The confirmed origin of the margarita cocktail remains a mystery, but several accounts claim that the cocktail has its roots in 1930s Tijuana, Mexico. Some claim that it was created in Juárez, Chihuahua at a bar called Tommy’s Place in 1942. Still, others say it was invented by a Dallas socialite named Margarita Sames at a party in her vacation home in Acapulco in 1945.
What is known, is that the first publication of a recipe for a margarita cocktail was in Esquire magazine in December of 1953. This recipe calls for one ounce of tequila, a dash of triple sec, and the juice of half a lime or lemon.
Many variations of the margarita have sprung up in cocktail bars around the world. Why not get creative this Cinco de Mayo and see if you can create your own twist on this classic cocktail? My friend and cocktail expert, Meaghan Q Sinclair shared her margarita variation with me which she calls the Lovely Loretta.
Booze Époque’s Lovely Loretta Margarita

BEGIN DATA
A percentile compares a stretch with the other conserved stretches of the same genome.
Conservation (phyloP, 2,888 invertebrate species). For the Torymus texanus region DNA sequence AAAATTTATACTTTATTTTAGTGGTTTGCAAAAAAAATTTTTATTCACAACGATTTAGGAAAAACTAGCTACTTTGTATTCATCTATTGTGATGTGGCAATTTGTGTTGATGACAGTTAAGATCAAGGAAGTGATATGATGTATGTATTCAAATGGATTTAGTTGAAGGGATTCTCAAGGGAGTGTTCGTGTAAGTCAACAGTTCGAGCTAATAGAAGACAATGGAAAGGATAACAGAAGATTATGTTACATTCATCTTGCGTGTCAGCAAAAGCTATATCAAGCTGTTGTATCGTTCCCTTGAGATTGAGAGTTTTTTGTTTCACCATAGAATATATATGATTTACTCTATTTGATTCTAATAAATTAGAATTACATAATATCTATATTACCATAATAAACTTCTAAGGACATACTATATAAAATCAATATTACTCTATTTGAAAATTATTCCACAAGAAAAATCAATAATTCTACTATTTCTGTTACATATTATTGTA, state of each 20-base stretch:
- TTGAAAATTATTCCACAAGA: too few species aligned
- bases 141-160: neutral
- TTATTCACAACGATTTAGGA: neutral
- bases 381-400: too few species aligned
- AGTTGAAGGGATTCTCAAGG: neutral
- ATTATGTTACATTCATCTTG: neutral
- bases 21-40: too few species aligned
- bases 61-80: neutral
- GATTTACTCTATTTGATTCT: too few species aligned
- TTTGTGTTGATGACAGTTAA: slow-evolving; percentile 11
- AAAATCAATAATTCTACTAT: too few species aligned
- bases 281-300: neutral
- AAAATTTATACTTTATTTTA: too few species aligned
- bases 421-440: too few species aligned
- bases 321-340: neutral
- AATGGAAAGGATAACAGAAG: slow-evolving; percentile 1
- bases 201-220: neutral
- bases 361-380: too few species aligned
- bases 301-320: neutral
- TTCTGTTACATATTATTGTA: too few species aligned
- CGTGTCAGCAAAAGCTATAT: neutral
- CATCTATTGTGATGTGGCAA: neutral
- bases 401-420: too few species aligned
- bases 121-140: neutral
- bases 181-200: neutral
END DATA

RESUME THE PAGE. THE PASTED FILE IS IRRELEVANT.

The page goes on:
- 1 1/2 ounces Vida Mezcal or any tequila
- 1 ounce honey syrup (1 part honey, 1 part water)
- 1 ounce lemon juice
- 1/4th ounce fresh juiced ginger root
Measure ingredients into a cocktail shaker. Shake with ice and strain into a glass with a sugar & salt rim (2:1 ratio sugar to salt) Garnish with fresh ginger root and a nasturtium blossom.
Meaghan also shared her go-to classic margarita recipe, created by Julio Bermejo at Tommy’s in San Francisco.
Julio’s Classic Margarita
- 2 ounces reposado tequila
- 1 ounce agave syrup (1 part water, 1 part agave nectar)
- 1 ounce fresh-squeezed lime juice
Shaken and served over ice with a salt rim.
However you end up celebrating this Cinco de Mayo, make sure to do so with respect for the Mexican people and the heritage of this festive holiday. ¡Viva México!